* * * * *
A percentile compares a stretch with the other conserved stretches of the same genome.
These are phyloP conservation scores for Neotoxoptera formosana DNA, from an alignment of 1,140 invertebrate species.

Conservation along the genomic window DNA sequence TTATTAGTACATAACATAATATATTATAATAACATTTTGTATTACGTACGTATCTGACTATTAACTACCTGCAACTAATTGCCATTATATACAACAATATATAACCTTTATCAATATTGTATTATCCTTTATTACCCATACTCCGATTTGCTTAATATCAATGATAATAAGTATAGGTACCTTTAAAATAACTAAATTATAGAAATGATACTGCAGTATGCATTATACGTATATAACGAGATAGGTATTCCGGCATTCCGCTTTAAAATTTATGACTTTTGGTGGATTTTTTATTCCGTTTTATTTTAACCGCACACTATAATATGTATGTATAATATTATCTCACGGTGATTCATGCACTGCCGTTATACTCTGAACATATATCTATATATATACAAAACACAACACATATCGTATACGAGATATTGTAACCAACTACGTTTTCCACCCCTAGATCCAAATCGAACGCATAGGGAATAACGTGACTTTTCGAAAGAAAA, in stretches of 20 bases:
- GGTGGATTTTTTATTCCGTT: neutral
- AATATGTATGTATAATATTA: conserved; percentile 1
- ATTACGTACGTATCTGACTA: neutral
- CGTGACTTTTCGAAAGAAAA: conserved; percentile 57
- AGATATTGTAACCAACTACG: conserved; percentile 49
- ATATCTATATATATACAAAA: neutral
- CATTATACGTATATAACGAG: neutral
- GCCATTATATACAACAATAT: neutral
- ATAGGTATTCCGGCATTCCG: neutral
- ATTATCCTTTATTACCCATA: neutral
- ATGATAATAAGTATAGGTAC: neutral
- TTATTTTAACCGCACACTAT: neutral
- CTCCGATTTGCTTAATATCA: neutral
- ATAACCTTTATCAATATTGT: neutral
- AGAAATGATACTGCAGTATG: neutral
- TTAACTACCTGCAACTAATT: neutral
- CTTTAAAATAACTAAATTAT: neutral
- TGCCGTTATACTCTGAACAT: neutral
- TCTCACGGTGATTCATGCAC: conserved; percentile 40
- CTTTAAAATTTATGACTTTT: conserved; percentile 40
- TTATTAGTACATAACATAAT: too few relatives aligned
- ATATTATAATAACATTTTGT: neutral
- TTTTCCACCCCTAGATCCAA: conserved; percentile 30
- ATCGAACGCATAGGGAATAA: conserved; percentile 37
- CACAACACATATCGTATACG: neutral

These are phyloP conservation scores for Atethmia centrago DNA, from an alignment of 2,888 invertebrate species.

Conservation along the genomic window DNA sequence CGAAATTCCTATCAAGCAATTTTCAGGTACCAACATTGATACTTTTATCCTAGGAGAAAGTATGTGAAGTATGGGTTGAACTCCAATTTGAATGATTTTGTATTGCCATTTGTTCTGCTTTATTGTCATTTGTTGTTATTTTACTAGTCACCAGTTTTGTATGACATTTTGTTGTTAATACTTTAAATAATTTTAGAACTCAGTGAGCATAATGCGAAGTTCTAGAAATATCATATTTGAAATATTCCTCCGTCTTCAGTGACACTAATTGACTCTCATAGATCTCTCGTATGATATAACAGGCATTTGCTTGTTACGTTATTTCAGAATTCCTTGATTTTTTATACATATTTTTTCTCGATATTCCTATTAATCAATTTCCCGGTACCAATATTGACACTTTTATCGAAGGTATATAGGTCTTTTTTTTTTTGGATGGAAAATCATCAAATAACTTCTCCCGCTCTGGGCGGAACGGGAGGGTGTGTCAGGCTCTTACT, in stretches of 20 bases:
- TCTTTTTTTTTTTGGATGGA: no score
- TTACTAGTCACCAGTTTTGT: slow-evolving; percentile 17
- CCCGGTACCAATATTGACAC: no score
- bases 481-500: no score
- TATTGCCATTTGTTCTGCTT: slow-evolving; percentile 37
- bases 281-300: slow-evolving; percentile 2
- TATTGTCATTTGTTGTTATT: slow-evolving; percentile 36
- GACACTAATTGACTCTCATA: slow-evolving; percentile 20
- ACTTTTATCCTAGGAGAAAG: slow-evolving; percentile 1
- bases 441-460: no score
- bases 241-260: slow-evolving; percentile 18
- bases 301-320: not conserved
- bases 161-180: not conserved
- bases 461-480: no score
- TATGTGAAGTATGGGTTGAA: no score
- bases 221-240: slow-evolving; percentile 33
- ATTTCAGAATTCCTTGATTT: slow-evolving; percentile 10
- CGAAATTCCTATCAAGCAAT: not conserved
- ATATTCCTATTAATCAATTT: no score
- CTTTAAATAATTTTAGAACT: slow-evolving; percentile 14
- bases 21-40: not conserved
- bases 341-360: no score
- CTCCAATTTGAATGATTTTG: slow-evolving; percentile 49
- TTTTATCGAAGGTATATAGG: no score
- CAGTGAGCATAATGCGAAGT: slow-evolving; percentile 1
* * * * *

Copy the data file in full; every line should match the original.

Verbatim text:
A percentile compares a stretch with the other conserved stretches of the same genome.
These are phyloP conservation scores for Neotoxoptera formosana DNA, from an alignment of 1,140 invertebrate species.

Conservation along the genomic window DNA sequence TTATTAGTACATAACATAATATATTATAATAACATTTTGTATTACGTACGTATCTGACTATTAACTACCTGCAACTAATTGCCATTATATACAACAATATATAACCTTTATCAATATTGTATTATCCTTTATTACCCATACTCCGATTTGCTTAATATCAATGATAATAAGTATAGGTACCTTTAAAATAACTAAATTATAGAAATGATACTGCAGTATGCATTATACGTATATAACGAGATAGGTATTCCGGCATTCCGCTTTAAAATTTATGACTTTTGGTGGATTTTTTATTCCGTTTTATTTTAACCGCACACTATAATATGTATGTATAATATTATCTCACGGTGATTCATGCACTGCCGTTATACTCTGAACATATATCTATATATATACAAAACACAACACATATCGTATACGAGATATTGTAACCAACTACGTTTTCCACCCCTAGATCCAAATCGAACGCATAGGGAATAACGTGACTTTTCGAAAGAAAA, in stretches of 20 bases:
- GGTGGATTTTTTATTCCGTT: neutral
- AATATGTATGTATAATATTA: conserved; percentile 1
- ATTACGTACGTATCTGACTA: neutral
- CGTGACTTTTCGAAAGAAAA: conserved; percentile 57
- AGATATTGTAACCAACTACG: conserved; percentile 49
- ATATCTATATATATACAAAA: neutral
- CATTATACGTATATAACGAG: neutral
- GCCATTATATACAACAATAT: neutral
- ATAGGTATTCCGGCATTCCG: neutral
- ATTATCCTTTATTACCCATA: neutral
- ATGATAATAAGTATAGGTAC: neutral
- TTATTTTAACCGCACACTAT: neutral
- CTCCGATTTGCTTAATATCA: neutral
- ATAACCTTTATCAATATTGT: neutral
- AGAAATGATACTGCAGTATG: neutral
- TTAACTACCTGCAACTAATT: neutral
- CTTTAAAATAACTAAATTAT: neutral
- TGCCGTTATACTCTGAACAT: neutral
- TCTCACGGTGATTCATGCAC: conserved; percentile 40
- CTTTAAAATTTATGACTTTT: conserved; percentile 40
- TTATTAGTACATAACATAAT: too few relatives aligned
- ATATTATAATAACATTTTGT: neutral
- TTTTCCACCCCTAGATCCAA: conserved; percentile 30
- ATCGAACGCATAGGGAATAA: conserved; percentile 37
- CACAACACATATCGTATACG: neutral

These are phyloP conservation scores for Atethmia centrago DNA, from an alignment of 2,888 invertebrate species.

Conservation along the genomic window DNA sequence CGAAATTCCTATCAAGCAATTTTCAGGTACCAACATTGATACTTTTATCCTAGGAGAAAGTATGTGAAGTATGGGTTGAACTCCAATTTGAATGATTTTGTATTGCCATTTGTTCTGCTTTATTGTCATTTGTTGTTATTTTACTAGTCACCAGTTTTGTATGACATTTTGTTGTTAATACTTTAAATAATTTTAGAACTCAGTGAGCATAATGCGAAGTTCTAGAAATATCATATTTGAAATATTCCTCCGTCTTCAGTGACACTAATTGACTCTCATAGATCTCTCGTATGATATAACAGGCATTTGCTTGTTACGTTATTTCAGAATTCCTTGATTTTTTATACATATTTTTTCTCGATATTCCTATTAATCAATTTCCCGGTACCAATATTGACACTTTTATCGAAGGTATATAGGTCTTTTTTTTTTTGGATGGAAAATCATCAAATAACTTCTCCCGCTCTGGGCGGAACGGGAGGGTGTGTCAGGCTCTTACT, in stretches of 20 bases:
- TCTTTTTTTTTTTGGATGGA: no score
- TTACTAGTCACCAGTTTTGT: slow-evolving; percentile 17
- CCCGGTACCAATATTGACAC: no score
- bases 481-500: no score
- TATTGCCATTTGTTCTGCTT: slow-evolving; percentile 37
- bases 281-300: slow-evolving; percentile 2
- TATTGTCATTTGTTGTTATT: slow-evolving; percentile 36
- GACACTAATTGACTCTCATA: slow-evolving; percentile 20
- ACTTTTATCCTAGGAGAAAG: slow-evolving; percentile 1
- bases 441-460: no score
- bases 241-260: slow-evolving; percentile 18
- bases 301-320: not conserved
- bases 161-180: not conserved
- bases 461-480: no score
- TATGTGAAGTATGGGTTGAA: no score
- bases 221-240: slow-evolving; percentile 33
- ATTTCAGAATTCCTTGATTT: slow-evolving; percentile 10
- CGAAATTCCTATCAAGCAAT: not conserved
- ATATTCCTATTAATCAATTT: no score
- CTTTAAATAATTTTAGAACT: slow-evolving; percentile 14
- bases 21-40: not conserved
- bases 341-360: no score
- CTCCAATTTGAATGATTTTG: slow-evolving; percentile 49
- TTTTATCGAAGGTATATAGG: no score
- CAGTGAGCATAATGCGAAGT: slow-evolving; percentile 1